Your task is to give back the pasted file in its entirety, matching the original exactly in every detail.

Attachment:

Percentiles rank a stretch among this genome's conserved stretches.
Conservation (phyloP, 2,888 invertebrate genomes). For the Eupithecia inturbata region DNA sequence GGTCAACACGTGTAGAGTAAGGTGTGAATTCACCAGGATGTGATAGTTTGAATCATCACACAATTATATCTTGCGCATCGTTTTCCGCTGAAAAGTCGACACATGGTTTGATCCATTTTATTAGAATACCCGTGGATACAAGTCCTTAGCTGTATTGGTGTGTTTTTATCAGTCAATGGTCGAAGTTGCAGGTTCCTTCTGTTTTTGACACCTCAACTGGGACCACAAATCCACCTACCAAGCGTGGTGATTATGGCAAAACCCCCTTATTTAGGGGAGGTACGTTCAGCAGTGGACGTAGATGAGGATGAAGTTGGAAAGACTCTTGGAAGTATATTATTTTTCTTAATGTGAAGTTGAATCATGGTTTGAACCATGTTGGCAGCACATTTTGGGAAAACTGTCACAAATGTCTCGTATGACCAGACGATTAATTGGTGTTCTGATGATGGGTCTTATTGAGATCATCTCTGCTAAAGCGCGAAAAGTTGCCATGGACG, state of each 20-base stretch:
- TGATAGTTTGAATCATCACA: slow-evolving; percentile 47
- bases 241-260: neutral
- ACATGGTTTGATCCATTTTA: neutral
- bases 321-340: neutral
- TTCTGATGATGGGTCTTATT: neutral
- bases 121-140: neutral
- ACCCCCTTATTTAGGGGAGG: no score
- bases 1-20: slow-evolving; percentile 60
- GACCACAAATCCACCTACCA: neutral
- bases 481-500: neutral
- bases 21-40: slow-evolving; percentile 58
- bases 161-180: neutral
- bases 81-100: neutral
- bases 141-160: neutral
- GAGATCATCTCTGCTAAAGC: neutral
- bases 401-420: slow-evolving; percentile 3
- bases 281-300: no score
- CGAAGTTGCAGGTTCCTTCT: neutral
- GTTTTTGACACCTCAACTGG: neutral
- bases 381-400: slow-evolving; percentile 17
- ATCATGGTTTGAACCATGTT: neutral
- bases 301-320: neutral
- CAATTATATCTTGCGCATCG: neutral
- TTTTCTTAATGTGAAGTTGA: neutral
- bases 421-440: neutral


Percentiles rank a stretch among this genome's conserved stretches.
Conservation (phyloP, 2,888 invertebrate genomes). For the Eupithecia inturbata region DNA sequence GGTCAACACGTGTAGAGTAAGGTGTGAATTCACCAGGATGTGATAGTTTGAATCATCACACAATTATATCTTGCGCATCGTTTTCCGCTGAAAAGTCGACACATGGTTTGATCCATTTTATTAGAATACCCGTGGATACAAGTCCTTAGCTGTATTGGTGTGTTTTTATCAGTCAATGGTCGAAGTTGCAGGTTCCTTCTGTTTTTGACACCTCAACTGGGACCACAAATCCACCTACCAAGCGTGGTGATTATGGCAAAACCCCCTTATTTAGGGGAGGTACGTTCAGCAGTGGACGTAGATGAGGATGAAGTTGGAAAGACTCTTGGAAGTATATTATTTTTCTTAATGTGAAGTTGAATCATGGTTTGAACCATGTTGGCAGCACATTTTGGGAAAACTGTCACAAATGTCTCGTATGACCAGACGATTAATTGGTGTTCTGATGATGGGTCTTATTGAGATCATCTCTGCTAAAGCGCGAAAAGTTGCCATGGACG, state of each 20-base stretch:
- TGATAGTTTGAATCATCACA: slow-evolving; percentile 47
- bases 241-260: neutral
- ACATGGTTTGATCCATTTTA: neutral
- bases 321-340: neutral
- TTCTGATGATGGGTCTTATT: neutral
- bases 121-140: neutral
- ACCCCCTTATTTAGGGGAGG: no score
- bases 1-20: slow-evolving; percentile 60
- GACCACAAATCCACCTACCA: neutral
- bases 481-500: neutral
- bases 21-40: slow-evolving; percentile 58
- bases 161-180: neutral
- bases 81-100: neutral
- bases 141-160: neutral
- GAGATCATCTCTGCTAAAGC: neutral
- bases 401-420: slow-evolving; percentile 3
- bases 281-300: no score
- CGAAGTTGCAGGTTCCTTCT: neutral
- GTTTTTGACACCTCAACTGG: neutral
- bases 381-400: slow-evolving; percentile 17
- ATCATGGTTTGAACCATGTT: neutral
- bases 301-320: neutral
- CAATTATATCTTGCGCATCG: neutral
- TTTTCTTAATGTGAAGTTGA: neutral
- bases 421-440: neutral